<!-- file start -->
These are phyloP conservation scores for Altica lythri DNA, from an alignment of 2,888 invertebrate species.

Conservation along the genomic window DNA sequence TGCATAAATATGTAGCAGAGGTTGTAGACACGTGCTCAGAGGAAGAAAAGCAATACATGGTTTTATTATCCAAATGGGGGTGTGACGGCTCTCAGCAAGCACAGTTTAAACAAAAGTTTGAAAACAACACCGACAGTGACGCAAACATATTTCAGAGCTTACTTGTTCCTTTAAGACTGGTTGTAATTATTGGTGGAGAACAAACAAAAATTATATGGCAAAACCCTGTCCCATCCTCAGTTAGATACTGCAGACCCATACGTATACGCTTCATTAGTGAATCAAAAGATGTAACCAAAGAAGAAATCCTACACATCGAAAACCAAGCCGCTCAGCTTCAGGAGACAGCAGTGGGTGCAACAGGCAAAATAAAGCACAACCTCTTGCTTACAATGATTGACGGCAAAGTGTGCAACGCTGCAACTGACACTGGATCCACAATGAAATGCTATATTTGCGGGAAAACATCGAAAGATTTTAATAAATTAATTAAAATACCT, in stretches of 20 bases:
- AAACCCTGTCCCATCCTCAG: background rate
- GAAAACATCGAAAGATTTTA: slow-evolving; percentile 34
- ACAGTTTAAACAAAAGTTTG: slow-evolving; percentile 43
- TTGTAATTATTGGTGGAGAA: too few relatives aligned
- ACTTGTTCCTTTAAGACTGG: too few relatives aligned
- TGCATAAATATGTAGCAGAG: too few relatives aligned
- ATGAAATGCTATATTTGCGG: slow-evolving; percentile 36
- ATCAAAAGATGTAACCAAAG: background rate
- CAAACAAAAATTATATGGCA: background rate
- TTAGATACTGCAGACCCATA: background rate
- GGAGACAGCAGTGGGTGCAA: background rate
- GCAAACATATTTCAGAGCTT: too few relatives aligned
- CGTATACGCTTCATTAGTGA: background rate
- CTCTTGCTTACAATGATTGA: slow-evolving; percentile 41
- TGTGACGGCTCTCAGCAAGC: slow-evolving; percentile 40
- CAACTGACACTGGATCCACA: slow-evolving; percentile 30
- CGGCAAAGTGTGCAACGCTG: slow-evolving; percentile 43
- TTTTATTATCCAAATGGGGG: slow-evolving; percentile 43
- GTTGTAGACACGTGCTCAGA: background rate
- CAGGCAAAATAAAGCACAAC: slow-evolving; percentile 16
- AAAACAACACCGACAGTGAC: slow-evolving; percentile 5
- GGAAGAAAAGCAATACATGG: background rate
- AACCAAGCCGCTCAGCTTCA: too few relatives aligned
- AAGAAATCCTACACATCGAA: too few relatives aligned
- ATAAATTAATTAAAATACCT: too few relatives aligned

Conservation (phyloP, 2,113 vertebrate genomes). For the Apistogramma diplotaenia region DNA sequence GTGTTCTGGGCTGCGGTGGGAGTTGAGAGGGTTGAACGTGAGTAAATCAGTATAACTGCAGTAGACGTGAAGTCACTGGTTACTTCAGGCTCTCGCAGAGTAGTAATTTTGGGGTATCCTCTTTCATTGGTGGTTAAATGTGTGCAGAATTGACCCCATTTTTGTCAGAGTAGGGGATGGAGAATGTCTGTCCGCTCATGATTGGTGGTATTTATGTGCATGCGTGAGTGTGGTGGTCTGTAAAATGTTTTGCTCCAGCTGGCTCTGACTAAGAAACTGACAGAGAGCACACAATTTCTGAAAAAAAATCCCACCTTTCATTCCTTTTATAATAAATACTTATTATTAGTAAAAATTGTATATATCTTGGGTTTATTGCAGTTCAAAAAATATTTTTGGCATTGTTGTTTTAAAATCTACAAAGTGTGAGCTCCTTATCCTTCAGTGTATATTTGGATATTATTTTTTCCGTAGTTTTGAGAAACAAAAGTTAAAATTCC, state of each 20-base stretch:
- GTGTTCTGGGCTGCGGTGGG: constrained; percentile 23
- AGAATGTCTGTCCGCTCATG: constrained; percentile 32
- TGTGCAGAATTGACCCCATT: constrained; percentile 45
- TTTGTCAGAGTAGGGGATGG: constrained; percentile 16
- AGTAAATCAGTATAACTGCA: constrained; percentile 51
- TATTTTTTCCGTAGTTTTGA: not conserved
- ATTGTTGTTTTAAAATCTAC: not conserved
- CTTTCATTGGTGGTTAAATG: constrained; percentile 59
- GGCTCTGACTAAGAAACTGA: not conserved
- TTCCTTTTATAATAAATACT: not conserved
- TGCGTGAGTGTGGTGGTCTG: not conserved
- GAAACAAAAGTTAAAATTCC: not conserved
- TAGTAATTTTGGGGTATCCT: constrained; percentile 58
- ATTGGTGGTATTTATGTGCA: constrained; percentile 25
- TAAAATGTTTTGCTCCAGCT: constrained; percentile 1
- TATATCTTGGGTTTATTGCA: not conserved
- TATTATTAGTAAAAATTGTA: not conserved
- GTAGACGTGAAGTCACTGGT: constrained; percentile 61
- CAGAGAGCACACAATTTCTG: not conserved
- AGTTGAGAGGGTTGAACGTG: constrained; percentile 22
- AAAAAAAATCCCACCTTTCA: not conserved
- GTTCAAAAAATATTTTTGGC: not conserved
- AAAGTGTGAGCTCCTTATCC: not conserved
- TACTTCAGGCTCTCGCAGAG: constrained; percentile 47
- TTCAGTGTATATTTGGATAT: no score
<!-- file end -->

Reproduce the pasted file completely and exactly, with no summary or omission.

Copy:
These are phyloP conservation scores for Altica lythri DNA, from an alignment of 2,888 invertebrate species.

Conservation along the genomic window DNA sequence TGCATAAATATGTAGCAGAGGTTGTAGACACGTGCTCAGAGGAAGAAAAGCAATACATGGTTTTATTATCCAAATGGGGGTGTGACGGCTCTCAGCAAGCACAGTTTAAACAAAAGTTTGAAAACAACACCGACAGTGACGCAAACATATTTCAGAGCTTACTTGTTCCTTTAAGACTGGTTGTAATTATTGGTGGAGAACAAACAAAAATTATATGGCAAAACCCTGTCCCATCCTCAGTTAGATACTGCAGACCCATACGTATACGCTTCATTAGTGAATCAAAAGATGTAACCAAAGAAGAAATCCTACACATCGAAAACCAAGCCGCTCAGCTTCAGGAGACAGCAGTGGGTGCAACAGGCAAAATAAAGCACAACCTCTTGCTTACAATGATTGACGGCAAAGTGTGCAACGCTGCAACTGACACTGGATCCACAATGAAATGCTATATTTGCGGGAAAACATCGAAAGATTTTAATAAATTAATTAAAATACCT, in stretches of 20 bases:
- AAACCCTGTCCCATCCTCAG: background rate
- GAAAACATCGAAAGATTTTA: slow-evolving; percentile 34
- ACAGTTTAAACAAAAGTTTG: slow-evolving; percentile 43
- TTGTAATTATTGGTGGAGAA: too few relatives aligned
- ACTTGTTCCTTTAAGACTGG: too few relatives aligned
- TGCATAAATATGTAGCAGAG: too few relatives aligned
- ATGAAATGCTATATTTGCGG: slow-evolving; percentile 36
- ATCAAAAGATGTAACCAAAG: background rate
- CAAACAAAAATTATATGGCA: background rate
- TTAGATACTGCAGACCCATA: background rate
- GGAGACAGCAGTGGGTGCAA: background rate
- GCAAACATATTTCAGAGCTT: too few relatives aligned
- CGTATACGCTTCATTAGTGA: background rate
- CTCTTGCTTACAATGATTGA: slow-evolving; percentile 41
- TGTGACGGCTCTCAGCAAGC: slow-evolving; percentile 40
- CAACTGACACTGGATCCACA: slow-evolving; percentile 30
- CGGCAAAGTGTGCAACGCTG: slow-evolving; percentile 43
- TTTTATTATCCAAATGGGGG: slow-evolving; percentile 43
- GTTGTAGACACGTGCTCAGA: background rate
- CAGGCAAAATAAAGCACAAC: slow-evolving; percentile 16
- AAAACAACACCGACAGTGAC: slow-evolving; percentile 5
- GGAAGAAAAGCAATACATGG: background rate
- AACCAAGCCGCTCAGCTTCA: too few relatives aligned
- AAGAAATCCTACACATCGAA: too few relatives aligned
- ATAAATTAATTAAAATACCT: too few relatives aligned

Conservation (phyloP, 2,113 vertebrate genomes). For the Apistogramma diplotaenia region DNA sequence GTGTTCTGGGCTGCGGTGGGAGTTGAGAGGGTTGAACGTGAGTAAATCAGTATAACTGCAGTAGACGTGAAGTCACTGGTTACTTCAGGCTCTCGCAGAGTAGTAATTTTGGGGTATCCTCTTTCATTGGTGGTTAAATGTGTGCAGAATTGACCCCATTTTTGTCAGAGTAGGGGATGGAGAATGTCTGTCCGCTCATGATTGGTGGTATTTATGTGCATGCGTGAGTGTGGTGGTCTGTAAAATGTTTTGCTCCAGCTGGCTCTGACTAAGAAACTGACAGAGAGCACACAATTTCTGAAAAAAAATCCCACCTTTCATTCCTTTTATAATAAATACTTATTATTAGTAAAAATTGTATATATCTTGGGTTTATTGCAGTTCAAAAAATATTTTTGGCATTGTTGTTTTAAAATCTACAAAGTGTGAGCTCCTTATCCTTCAGTGTATATTTGGATATTATTTTTTCCGTAGTTTTGAGAAACAAAAGTTAAAATTCC, state of each 20-base stretch:
- GTGTTCTGGGCTGCGGTGGG: constrained; percentile 23
- AGAATGTCTGTCCGCTCATG: constrained; percentile 32
- TGTGCAGAATTGACCCCATT: constrained; percentile 45
- TTTGTCAGAGTAGGGGATGG: constrained; percentile 16
- AGTAAATCAGTATAACTGCA: constrained; percentile 51
- TATTTTTTCCGTAGTTTTGA: not conserved
- ATTGTTGTTTTAAAATCTAC: not conserved
- CTTTCATTGGTGGTTAAATG: constrained; percentile 59
- GGCTCTGACTAAGAAACTGA: not conserved
- TTCCTTTTATAATAAATACT: not conserved
- TGCGTGAGTGTGGTGGTCTG: not conserved
- GAAACAAAAGTTAAAATTCC: not conserved
- TAGTAATTTTGGGGTATCCT: constrained; percentile 58
- ATTGGTGGTATTTATGTGCA: constrained; percentile 25
- TAAAATGTTTTGCTCCAGCT: constrained; percentile 1
- TATATCTTGGGTTTATTGCA: not conserved
- TATTATTAGTAAAAATTGTA: not conserved
- GTAGACGTGAAGTCACTGGT: constrained; percentile 61
- CAGAGAGCACACAATTTCTG: not conserved
- AGTTGAGAGGGTTGAACGTG: constrained; percentile 22
- AAAAAAAATCCCACCTTTCA: not conserved
- GTTCAAAAAATATTTTTGGC: not conserved
- AAAGTGTGAGCTCCTTATCC: not conserved
- TACTTCAGGCTCTCGCAGAG: constrained; percentile 47
- TTCAGTGTATATTTGGATAT: no score